It is understood that while certain forms of the present invention have been illustrated and described herein, it is not to be limited to the specific forms or arrangement of parts described and shown.

The foregoing is considered as illustrative only of the principles of the invention. Further, since numerous modifications and changes will readily occur to those skilled in the art, it is not desired to limit the invention to the exact construction and operation shown and described, and accordingly, all suitable modifications and equivalents may be resorted to, falling within the scope of the invention.

Patent Citations
Cited PatentFiling datePublication dateApplicantTitle
US2527906 *Apr 19, 1948Oct 31, 1950Bennett Charles JBaseball practice apparatus
US4445685 *Mar 19, 1982May 1, 1984Cardieri Edward JBatting tee
US4664374 *Jan 10, 1986May 12, 1987Groves Keith NAdjustable practice batting tee
US4819937 *Jul 12, 1988Apr 11, 1989James GordonCombined batting tee and strike indicator
US4962924 *Nov 24, 1989Oct 16, 1990James William JBatting tee
US5106085 *Mar 7, 1991Apr 21, 1992Lewy Winston BBaseball hitting practice apparatus
US5893806 *Jul 29, 1997Apr 13, 1999Martinez; RodolfoBatting instruction method and apparatus
US6099418 *Oct 1, 1997Aug 8, 2000Owen; JamesBatting tee for maximizing bat to ball contact
US20050143196 *Dec 29, 2003Jun 30, 2005Peter TsaiBaseball batting practice device
USD373806 *Mar 28, 1995Sep 17, 1996 Batting tee
Referenced by
Citing PatentFiling datePublication dateApplicantTitle
US7914400 *Dec 19, 2008Mar 29, 2011John FladingBaseball practice systems
US8002648Feb 23, 2010Aug 23, 2011Franklin Sports, IncCorkscrew tee ball stand
US8246492 *Mar 4, 2010Aug 21, 2012Gangelhoff Joel TBaseball/softball batting tee
US8257202 *May 7, 2010Sep 4, 2012Stanek Jeffrey AAdjustable batting practice tee
US8535178Dec 9, 2010Sep 17, 2013Steve KellerBatting tee system for bat-and-ball games
US8568254 *Dec 9, 2009Oct 29, 2013Steve KellerBatting tee system for bat-and-ball games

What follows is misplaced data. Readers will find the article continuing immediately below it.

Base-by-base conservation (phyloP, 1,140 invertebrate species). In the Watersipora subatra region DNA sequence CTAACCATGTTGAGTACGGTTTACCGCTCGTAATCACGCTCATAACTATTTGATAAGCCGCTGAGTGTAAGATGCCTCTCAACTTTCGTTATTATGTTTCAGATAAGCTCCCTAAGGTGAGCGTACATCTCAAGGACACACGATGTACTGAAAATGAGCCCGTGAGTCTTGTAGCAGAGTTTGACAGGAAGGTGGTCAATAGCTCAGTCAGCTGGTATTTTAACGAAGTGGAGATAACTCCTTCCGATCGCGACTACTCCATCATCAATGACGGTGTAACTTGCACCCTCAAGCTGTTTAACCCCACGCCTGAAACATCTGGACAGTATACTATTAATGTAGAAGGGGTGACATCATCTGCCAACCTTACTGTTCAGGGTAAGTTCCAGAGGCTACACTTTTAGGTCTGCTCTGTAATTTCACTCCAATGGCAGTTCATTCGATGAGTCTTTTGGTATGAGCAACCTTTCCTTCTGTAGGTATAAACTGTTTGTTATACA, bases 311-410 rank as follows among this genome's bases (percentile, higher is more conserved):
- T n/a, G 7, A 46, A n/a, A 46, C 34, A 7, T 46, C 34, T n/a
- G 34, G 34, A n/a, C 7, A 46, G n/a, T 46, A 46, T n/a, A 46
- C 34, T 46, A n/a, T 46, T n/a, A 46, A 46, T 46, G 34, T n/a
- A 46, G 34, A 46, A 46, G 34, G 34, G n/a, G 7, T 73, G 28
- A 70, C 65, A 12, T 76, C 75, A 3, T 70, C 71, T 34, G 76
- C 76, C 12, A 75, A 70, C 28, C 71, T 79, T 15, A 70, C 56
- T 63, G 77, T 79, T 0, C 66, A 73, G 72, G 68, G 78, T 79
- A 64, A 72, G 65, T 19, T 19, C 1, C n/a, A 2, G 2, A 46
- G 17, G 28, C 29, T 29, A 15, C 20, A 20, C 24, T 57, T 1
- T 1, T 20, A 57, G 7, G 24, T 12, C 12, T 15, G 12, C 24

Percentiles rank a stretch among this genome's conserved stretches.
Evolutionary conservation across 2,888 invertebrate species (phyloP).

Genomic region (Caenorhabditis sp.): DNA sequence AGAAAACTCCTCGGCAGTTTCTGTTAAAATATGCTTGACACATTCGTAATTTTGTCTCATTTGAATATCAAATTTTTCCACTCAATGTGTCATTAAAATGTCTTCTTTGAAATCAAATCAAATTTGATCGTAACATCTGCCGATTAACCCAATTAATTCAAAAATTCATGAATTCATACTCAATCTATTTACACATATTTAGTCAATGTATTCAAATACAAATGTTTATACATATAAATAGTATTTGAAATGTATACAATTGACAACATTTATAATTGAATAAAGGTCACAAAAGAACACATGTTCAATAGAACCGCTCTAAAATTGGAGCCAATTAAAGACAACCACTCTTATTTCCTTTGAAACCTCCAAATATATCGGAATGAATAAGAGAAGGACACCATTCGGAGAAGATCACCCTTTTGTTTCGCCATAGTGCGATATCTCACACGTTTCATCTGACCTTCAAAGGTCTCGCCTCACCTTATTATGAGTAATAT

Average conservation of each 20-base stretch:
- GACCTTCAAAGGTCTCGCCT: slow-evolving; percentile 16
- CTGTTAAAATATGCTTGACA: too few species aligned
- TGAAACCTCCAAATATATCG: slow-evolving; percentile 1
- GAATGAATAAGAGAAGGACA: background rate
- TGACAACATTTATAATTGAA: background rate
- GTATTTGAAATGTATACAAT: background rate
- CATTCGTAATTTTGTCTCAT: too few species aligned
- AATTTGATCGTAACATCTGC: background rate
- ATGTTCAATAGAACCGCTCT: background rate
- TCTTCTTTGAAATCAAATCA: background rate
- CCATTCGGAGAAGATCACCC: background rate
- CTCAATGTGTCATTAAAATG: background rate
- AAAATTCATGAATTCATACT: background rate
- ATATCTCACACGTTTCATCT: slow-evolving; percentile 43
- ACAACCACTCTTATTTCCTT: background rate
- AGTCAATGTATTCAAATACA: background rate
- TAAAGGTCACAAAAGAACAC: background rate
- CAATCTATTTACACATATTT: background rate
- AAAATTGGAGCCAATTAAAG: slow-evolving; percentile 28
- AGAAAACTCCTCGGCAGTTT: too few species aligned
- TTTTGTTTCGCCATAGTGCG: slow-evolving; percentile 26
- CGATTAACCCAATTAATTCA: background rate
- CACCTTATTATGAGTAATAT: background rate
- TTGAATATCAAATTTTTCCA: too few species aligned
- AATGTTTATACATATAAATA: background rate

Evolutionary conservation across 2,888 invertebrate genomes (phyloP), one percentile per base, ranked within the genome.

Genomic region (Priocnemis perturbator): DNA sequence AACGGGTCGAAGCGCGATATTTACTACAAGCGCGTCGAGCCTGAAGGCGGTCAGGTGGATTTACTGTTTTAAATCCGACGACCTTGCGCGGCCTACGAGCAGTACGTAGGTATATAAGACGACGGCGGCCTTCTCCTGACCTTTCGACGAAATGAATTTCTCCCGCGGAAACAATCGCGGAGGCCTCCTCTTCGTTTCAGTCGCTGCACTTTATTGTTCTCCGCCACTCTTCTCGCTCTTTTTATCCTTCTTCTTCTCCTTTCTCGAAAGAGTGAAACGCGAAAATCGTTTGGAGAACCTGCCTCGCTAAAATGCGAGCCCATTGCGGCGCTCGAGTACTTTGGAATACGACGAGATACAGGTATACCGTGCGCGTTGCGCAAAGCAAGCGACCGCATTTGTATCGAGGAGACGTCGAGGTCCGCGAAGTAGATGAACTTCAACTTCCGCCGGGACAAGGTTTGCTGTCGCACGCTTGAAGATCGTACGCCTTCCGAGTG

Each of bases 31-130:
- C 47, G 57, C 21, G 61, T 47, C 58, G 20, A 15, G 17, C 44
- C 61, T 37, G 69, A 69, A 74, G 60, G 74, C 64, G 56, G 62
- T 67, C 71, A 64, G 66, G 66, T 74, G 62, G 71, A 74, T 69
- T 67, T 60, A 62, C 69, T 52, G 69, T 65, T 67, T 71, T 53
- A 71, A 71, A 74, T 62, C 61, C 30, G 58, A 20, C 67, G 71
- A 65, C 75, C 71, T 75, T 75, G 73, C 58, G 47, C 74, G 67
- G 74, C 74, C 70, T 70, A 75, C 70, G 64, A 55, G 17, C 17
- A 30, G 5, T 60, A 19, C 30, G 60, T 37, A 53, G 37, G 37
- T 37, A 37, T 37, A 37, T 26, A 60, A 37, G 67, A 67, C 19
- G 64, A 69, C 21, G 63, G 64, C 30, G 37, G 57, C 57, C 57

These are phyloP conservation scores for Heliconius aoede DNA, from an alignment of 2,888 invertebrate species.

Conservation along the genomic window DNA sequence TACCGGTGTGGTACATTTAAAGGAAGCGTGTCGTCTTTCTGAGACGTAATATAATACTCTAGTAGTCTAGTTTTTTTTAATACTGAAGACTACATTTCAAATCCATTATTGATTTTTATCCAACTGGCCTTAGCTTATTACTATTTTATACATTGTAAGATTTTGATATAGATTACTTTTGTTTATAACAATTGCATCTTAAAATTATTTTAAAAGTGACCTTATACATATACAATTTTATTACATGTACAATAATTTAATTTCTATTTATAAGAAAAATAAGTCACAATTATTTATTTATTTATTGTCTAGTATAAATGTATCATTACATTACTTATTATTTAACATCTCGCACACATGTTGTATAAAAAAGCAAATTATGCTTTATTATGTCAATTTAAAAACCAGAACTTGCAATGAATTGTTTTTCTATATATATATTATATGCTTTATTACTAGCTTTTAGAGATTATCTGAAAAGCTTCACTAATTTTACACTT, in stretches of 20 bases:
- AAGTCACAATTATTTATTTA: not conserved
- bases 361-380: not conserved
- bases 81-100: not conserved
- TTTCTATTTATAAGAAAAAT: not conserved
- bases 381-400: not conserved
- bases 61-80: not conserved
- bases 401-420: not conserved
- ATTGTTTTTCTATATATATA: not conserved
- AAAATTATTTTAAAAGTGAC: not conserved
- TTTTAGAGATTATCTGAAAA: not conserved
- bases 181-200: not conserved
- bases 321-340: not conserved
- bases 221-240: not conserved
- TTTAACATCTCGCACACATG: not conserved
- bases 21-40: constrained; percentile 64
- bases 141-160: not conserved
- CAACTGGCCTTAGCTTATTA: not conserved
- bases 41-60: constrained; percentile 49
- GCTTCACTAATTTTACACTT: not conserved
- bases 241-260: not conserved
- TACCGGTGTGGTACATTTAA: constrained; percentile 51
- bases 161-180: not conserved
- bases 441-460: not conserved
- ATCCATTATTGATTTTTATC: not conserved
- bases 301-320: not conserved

US8734274Mar 29, 2012May 27, 2014Franklin Sports, Inc.Collapsible, tip resistant tee ball stand
US8784239 *Apr 6, 2012Jul 22, 2014Bryan HarveyBatting training device
US8905867 *Sep 25, 2013Dec 9, 2014Steve KellerBatting tee system for bat-and-ball games
US9220965Feb 27, 2014Dec 29, 2015Franklin Sports Inc.Rolled tee ball holder
US20090163301 *Dec 19, 2008Jun 25, 2009John FladingBaseball Practice Systems
US20090305824 *May 21, 2009Dec 10, 2009Adam SandersSpecial Baseball Training Device called BASEx
US20100160093 *Aug 6, 2009Jun 24, 2010Macarthur RonaldBasketball training device
US20110136592 *Dec 9, 2009Jun 9, 2011Steve KellerBatting tee system for bat-and-ball games
US20110218058 *Mar 4, 2010Sep 8, 2011Gangelhoff Joel TBaseball/softball batting tee
US20120258822 *Apr 6, 2012Oct 11, 2012Bryan HarveyBatting training device
WO2012139005A2 *Apr 6, 2012Oct 11, 2012Diamond Dreams Designs LlcBatting training device
WO2012139005A3 *Apr 6, 2012Feb 7, 2013Diamond Dreams Designs LlcBatting training device
Classifications
U.S. Classification473/417, 473/422
International ClassificationA63B69/00, A63B71/00
Cooperative ClassificationA63B69/0002, A63B2069/0008, A63B2069/0006
European ClassificationA63B69/00B
Legal Events
DateCodeEventDescription
Jan 25, 2010REMIMaintenance fee reminder mailed
Jun 20, 2010LAPSLapse for failure to pay maintenance fees